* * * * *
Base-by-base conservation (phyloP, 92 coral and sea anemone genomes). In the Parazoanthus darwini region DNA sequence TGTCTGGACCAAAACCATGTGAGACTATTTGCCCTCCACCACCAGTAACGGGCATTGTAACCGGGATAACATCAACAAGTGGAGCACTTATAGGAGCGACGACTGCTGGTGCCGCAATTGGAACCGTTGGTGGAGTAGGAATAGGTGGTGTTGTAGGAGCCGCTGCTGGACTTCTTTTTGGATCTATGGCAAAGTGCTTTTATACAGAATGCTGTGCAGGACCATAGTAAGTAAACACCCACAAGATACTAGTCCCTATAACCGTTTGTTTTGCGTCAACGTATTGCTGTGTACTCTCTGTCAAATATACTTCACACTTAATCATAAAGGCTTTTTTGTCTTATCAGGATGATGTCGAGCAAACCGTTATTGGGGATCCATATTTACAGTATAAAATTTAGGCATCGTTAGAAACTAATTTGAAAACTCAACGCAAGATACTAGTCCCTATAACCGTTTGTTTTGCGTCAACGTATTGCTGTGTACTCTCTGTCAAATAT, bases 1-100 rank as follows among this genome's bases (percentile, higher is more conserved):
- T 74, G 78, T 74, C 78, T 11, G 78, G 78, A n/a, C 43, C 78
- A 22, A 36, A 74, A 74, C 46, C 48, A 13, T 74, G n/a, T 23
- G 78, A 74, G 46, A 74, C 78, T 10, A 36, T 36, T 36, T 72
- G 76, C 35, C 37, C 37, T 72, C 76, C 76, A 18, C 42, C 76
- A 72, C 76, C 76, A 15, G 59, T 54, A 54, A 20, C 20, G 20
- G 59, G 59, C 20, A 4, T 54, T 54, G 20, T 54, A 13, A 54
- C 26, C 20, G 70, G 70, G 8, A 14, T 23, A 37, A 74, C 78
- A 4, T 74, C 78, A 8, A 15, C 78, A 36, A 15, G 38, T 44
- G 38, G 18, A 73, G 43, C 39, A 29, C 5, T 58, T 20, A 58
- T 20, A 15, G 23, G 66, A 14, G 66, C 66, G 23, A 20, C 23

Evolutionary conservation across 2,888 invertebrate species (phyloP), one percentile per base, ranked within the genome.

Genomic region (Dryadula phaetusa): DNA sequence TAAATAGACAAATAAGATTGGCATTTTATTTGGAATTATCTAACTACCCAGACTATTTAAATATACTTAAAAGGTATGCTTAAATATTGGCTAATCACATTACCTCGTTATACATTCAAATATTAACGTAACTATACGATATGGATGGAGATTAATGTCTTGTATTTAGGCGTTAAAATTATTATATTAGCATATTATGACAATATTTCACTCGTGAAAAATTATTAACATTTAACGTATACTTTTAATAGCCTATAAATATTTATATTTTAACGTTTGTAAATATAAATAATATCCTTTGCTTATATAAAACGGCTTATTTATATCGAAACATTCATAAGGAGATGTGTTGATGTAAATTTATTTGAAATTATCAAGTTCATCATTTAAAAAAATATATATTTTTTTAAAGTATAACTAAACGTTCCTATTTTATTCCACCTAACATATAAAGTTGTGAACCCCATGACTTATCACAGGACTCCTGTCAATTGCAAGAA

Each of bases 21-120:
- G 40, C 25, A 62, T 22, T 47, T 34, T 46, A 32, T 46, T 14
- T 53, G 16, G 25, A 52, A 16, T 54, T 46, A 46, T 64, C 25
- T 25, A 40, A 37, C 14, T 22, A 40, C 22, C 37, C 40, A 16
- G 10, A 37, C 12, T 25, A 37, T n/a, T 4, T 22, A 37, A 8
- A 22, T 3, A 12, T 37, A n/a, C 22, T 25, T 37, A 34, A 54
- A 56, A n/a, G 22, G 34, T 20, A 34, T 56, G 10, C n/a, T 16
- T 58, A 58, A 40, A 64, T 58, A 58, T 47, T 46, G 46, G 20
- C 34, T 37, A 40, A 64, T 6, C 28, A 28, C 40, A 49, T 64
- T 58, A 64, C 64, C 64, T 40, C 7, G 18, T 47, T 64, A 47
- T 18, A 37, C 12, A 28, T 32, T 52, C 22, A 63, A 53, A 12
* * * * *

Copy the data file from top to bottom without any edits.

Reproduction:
Base-by-base conservation (phyloP, 92 coral and sea anemone genomes). In the Parazoanthus darwini region DNA sequence TGTCTGGACCAAAACCATGTGAGACTATTTGCCCTCCACCACCAGTAACGGGCATTGTAACCGGGATAACATCAACAAGTGGAGCACTTATAGGAGCGACGACTGCTGGTGCCGCAATTGGAACCGTTGGTGGAGTAGGAATAGGTGGTGTTGTAGGAGCCGCTGCTGGACTTCTTTTTGGATCTATGGCAAAGTGCTTTTATACAGAATGCTGTGCAGGACCATAGTAAGTAAACACCCACAAGATACTAGTCCCTATAACCGTTTGTTTTGCGTCAACGTATTGCTGTGTACTCTCTGTCAAATATACTTCACACTTAATCATAAAGGCTTTTTTGTCTTATCAGGATGATGTCGAGCAAACCGTTATTGGGGATCCATATTTACAGTATAAAATTTAGGCATCGTTAGAAACTAATTTGAAAACTCAACGCAAGATACTAGTCCCTATAACCGTTTGTTTTGCGTCAACGTATTGCTGTGTACTCTCTGTCAAATAT, bases 1-100 rank as follows among this genome's bases (percentile, higher is more conserved):
- T 74, G 78, T 74, C 78, T 11, G 78, G 78, A n/a, C 43, C 78
- A 22, A 36, A 74, A 74, C 46, C 48, A 13, T 74, G n/a, T 23
- G 78, A 74, G 46, A 74, C 78, T 10, A 36, T 36, T 36, T 72
- G 76, C 35, C 37, C 37, T 72, C 76, C 76, A 18, C 42, C 76
- A 72, C 76, C 76, A 15, G 59, T 54, A 54, A 20, C 20, G 20
- G 59, G 59, C 20, A 4, T 54, T 54, G 20, T 54, A 13, A 54
- C 26, C 20, G 70, G 70, G 8, A 14, T 23, A 37, A 74, C 78
- A 4, T 74, C 78, A 8, A 15, C 78, A 36, A 15, G 38, T 44
- G 38, G 18, A 73, G 43, C 39, A 29, C 5, T 58, T 20, A 58
- T 20, A 15, G 23, G 66, A 14, G 66, C 66, G 23, A 20, C 23

Evolutionary conservation across 2,888 invertebrate species (phyloP), one percentile per base, ranked within the genome.

Genomic region (Dryadula phaetusa): DNA sequence TAAATAGACAAATAAGATTGGCATTTTATTTGGAATTATCTAACTACCCAGACTATTTAAATATACTTAAAAGGTATGCTTAAATATTGGCTAATCACATTACCTCGTTATACATTCAAATATTAACGTAACTATACGATATGGATGGAGATTAATGTCTTGTATTTAGGCGTTAAAATTATTATATTAGCATATTATGACAATATTTCACTCGTGAAAAATTATTAACATTTAACGTATACTTTTAATAGCCTATAAATATTTATATTTTAACGTTTGTAAATATAAATAATATCCTTTGCTTATATAAAACGGCTTATTTATATCGAAACATTCATAAGGAGATGTGTTGATGTAAATTTATTTGAAATTATCAAGTTCATCATTTAAAAAAATATATATTTTTTTAAAGTATAACTAAACGTTCCTATTTTATTCCACCTAACATATAAAGTTGTGAACCCCATGACTTATCACAGGACTCCTGTCAATTGCAAGAA

Each of bases 21-120:
- G 40, C 25, A 62, T 22, T 47, T 34, T 46, A 32, T 46, T 14
- T 53, G 16, G 25, A 52, A 16, T 54, T 46, A 46, T 64, C 25
- T 25, A 40, A 37, C 14, T 22, A 40, C 22, C 37, C 40, A 16
- G 10, A 37, C 12, T 25, A 37, T n/a, T 4, T 22, A 37, A 8
- A 22, T 3, A 12, T 37, A n/a, C 22, T 25, T 37, A 34, A 54
- A 56, A n/a, G 22, G 34, T 20, A 34, T 56, G 10, C n/a, T 16
- T 58, A 58, A 40, A 64, T 58, A 58, T 47, T 46, G 46, G 20
- C 34, T 37, A 40, A 64, T 6, C 28, A 28, C 40, A 49, T 64
- T 58, A 64, C 64, C 64, T 40, C 7, G 18, T 47, T 64, A 47
- T 18, A 37, C 12, A 28, T 32, T 52, C 22, A 63, A 53, A 12